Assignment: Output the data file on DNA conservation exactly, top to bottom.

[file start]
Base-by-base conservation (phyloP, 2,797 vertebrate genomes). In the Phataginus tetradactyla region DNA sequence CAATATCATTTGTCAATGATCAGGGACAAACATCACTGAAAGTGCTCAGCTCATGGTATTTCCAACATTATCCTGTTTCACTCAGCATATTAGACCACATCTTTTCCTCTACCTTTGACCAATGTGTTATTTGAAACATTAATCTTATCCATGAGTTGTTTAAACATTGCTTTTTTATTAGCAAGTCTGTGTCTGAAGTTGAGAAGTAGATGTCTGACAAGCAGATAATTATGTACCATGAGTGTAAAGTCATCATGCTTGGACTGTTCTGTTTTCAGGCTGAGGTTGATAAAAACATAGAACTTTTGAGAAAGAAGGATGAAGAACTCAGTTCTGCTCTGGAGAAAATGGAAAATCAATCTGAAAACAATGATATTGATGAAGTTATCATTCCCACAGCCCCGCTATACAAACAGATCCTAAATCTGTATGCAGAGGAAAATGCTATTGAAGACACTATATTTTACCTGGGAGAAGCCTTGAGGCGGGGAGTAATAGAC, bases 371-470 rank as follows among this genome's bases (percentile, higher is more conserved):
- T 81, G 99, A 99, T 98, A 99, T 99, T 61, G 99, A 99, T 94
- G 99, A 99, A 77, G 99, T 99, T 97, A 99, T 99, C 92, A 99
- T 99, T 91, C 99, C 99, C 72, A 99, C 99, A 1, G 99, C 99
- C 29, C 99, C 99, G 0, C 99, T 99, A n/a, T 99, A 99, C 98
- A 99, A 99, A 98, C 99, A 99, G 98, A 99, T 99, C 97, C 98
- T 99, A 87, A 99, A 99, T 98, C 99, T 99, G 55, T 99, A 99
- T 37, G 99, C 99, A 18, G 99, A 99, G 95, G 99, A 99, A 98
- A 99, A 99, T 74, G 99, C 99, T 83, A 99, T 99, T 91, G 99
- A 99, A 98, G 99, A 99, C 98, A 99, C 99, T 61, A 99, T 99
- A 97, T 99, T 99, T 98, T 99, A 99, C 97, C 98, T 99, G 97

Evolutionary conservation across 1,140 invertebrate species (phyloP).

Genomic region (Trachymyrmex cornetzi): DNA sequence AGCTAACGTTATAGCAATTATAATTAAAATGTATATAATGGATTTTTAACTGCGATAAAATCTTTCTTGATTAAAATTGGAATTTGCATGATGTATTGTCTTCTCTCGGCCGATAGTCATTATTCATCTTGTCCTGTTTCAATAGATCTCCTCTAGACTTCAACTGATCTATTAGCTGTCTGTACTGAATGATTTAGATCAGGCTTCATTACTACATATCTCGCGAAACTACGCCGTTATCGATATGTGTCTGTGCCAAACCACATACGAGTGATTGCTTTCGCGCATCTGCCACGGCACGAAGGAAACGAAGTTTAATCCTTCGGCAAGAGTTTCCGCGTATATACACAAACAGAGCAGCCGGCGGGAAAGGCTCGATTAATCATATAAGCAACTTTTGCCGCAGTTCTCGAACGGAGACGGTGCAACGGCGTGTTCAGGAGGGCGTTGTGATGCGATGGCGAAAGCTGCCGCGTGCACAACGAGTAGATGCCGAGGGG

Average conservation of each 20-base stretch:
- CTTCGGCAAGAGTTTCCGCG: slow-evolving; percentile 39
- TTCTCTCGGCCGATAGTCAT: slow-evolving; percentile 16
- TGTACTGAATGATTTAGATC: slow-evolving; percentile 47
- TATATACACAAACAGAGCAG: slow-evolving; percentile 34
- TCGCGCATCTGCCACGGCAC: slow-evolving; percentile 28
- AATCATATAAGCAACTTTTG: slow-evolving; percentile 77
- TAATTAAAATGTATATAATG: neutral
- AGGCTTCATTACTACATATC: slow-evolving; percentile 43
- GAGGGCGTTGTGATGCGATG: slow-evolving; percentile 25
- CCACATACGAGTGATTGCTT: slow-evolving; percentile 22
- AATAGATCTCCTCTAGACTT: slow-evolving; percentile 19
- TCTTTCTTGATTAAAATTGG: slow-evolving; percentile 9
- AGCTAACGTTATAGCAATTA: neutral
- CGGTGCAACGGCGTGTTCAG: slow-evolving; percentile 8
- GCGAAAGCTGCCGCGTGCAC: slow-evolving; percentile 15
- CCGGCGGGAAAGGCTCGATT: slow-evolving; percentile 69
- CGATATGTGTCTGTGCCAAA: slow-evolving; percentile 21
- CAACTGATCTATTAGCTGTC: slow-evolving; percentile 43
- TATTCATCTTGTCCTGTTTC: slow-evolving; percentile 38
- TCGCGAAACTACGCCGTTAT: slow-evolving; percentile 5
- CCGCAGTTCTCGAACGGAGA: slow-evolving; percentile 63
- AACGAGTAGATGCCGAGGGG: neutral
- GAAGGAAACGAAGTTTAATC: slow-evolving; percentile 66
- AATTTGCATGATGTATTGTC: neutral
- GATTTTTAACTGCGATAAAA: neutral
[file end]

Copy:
Base-by-base conservation (phyloP, 2,797 vertebrate genomes). In the Phataginus tetradactyla region DNA sequence CAATATCATTTGTCAATGATCAGGGACAAACATCACTGAAAGTGCTCAGCTCATGGTATTTCCAACATTATCCTGTTTCACTCAGCATATTAGACCACATCTTTTCCTCTACCTTTGACCAATGTGTTATTTGAAACATTAATCTTATCCATGAGTTGTTTAAACATTGCTTTTTTATTAGCAAGTCTGTGTCTGAAGTTGAGAAGTAGATGTCTGACAAGCAGATAATTATGTACCATGAGTGTAAAGTCATCATGCTTGGACTGTTCTGTTTTCAGGCTGAGGTTGATAAAAACATAGAACTTTTGAGAAAGAAGGATGAAGAACTCAGTTCTGCTCTGGAGAAAATGGAAAATCAATCTGAAAACAATGATATTGATGAAGTTATCATTCCCACAGCCCCGCTATACAAACAGATCCTAAATCTGTATGCAGAGGAAAATGCTATTGAAGACACTATATTTTACCTGGGAGAAGCCTTGAGGCGGGGAGTAATAGAC, bases 371-470 rank as follows among this genome's bases (percentile, higher is more conserved):
- T 81, G 99, A 99, T 98, A 99, T 99, T 61, G 99, A 99, T 94
- G 99, A 99, A 77, G 99, T 99, T 97, A 99, T 99, C 92, A 99
- T 99, T 91, C 99, C 99, C 72, A 99, C 99, A 1, G 99, C 99
- C 29, C 99, C 99, G 0, C 99, T 99, A n/a, T 99, A 99, C 98
- A 99, A 99, A 98, C 99, A 99, G 98, A 99, T 99, C 97, C 98
- T 99, A 87, A 99, A 99, T 98, C 99, T 99, G 55, T 99, A 99
- T 37, G 99, C 99, A 18, G 99, A 99, G 95, G 99, A 99, A 98
- A 99, A 99, T 74, G 99, C 99, T 83, A 99, T 99, T 91, G 99
- A 99, A 98, G 99, A 99, C 98, A 99, C 99, T 61, A 99, T 99
- A 97, T 99, T 99, T 98, T 99, A 99, C 97, C 98, T 99, G 97

Evolutionary conservation across 1,140 invertebrate species (phyloP).

Genomic region (Trachymyrmex cornetzi): DNA sequence AGCTAACGTTATAGCAATTATAATTAAAATGTATATAATGGATTTTTAACTGCGATAAAATCTTTCTTGATTAAAATTGGAATTTGCATGATGTATTGTCTTCTCTCGGCCGATAGTCATTATTCATCTTGTCCTGTTTCAATAGATCTCCTCTAGACTTCAACTGATCTATTAGCTGTCTGTACTGAATGATTTAGATCAGGCTTCATTACTACATATCTCGCGAAACTACGCCGTTATCGATATGTGTCTGTGCCAAACCACATACGAGTGATTGCTTTCGCGCATCTGCCACGGCACGAAGGAAACGAAGTTTAATCCTTCGGCAAGAGTTTCCGCGTATATACACAAACAGAGCAGCCGGCGGGAAAGGCTCGATTAATCATATAAGCAACTTTTGCCGCAGTTCTCGAACGGAGACGGTGCAACGGCGTGTTCAGGAGGGCGTTGTGATGCGATGGCGAAAGCTGCCGCGTGCACAACGAGTAGATGCCGAGGGG

Average conservation of each 20-base stretch:
- CTTCGGCAAGAGTTTCCGCG: slow-evolving; percentile 39
- TTCTCTCGGCCGATAGTCAT: slow-evolving; percentile 16
- TGTACTGAATGATTTAGATC: slow-evolving; percentile 47
- TATATACACAAACAGAGCAG: slow-evolving; percentile 34
- TCGCGCATCTGCCACGGCAC: slow-evolving; percentile 28
- AATCATATAAGCAACTTTTG: slow-evolving; percentile 77
- TAATTAAAATGTATATAATG: neutral
- AGGCTTCATTACTACATATC: slow-evolving; percentile 43
- GAGGGCGTTGTGATGCGATG: slow-evolving; percentile 25
- CCACATACGAGTGATTGCTT: slow-evolving; percentile 22
- AATAGATCTCCTCTAGACTT: slow-evolving; percentile 19
- TCTTTCTTGATTAAAATTGG: slow-evolving; percentile 9
- AGCTAACGTTATAGCAATTA: neutral
- CGGTGCAACGGCGTGTTCAG: slow-evolving; percentile 8
- GCGAAAGCTGCCGCGTGCAC: slow-evolving; percentile 15
- CCGGCGGGAAAGGCTCGATT: slow-evolving; percentile 69
- CGATATGTGTCTGTGCCAAA: slow-evolving; percentile 21
- CAACTGATCTATTAGCTGTC: slow-evolving; percentile 43
- TATTCATCTTGTCCTGTTTC: slow-evolving; percentile 38
- TCGCGAAACTACGCCGTTAT: slow-evolving; percentile 5
- CCGCAGTTCTCGAACGGAGA: slow-evolving; percentile 63
- AACGAGTAGATGCCGAGGGG: neutral
- GAAGGAAACGAAGTTTAATC: slow-evolving; percentile 66
- AATTTGCATGATGTATTGTC: neutral
- GATTTTTAACTGCGATAAAA: neutral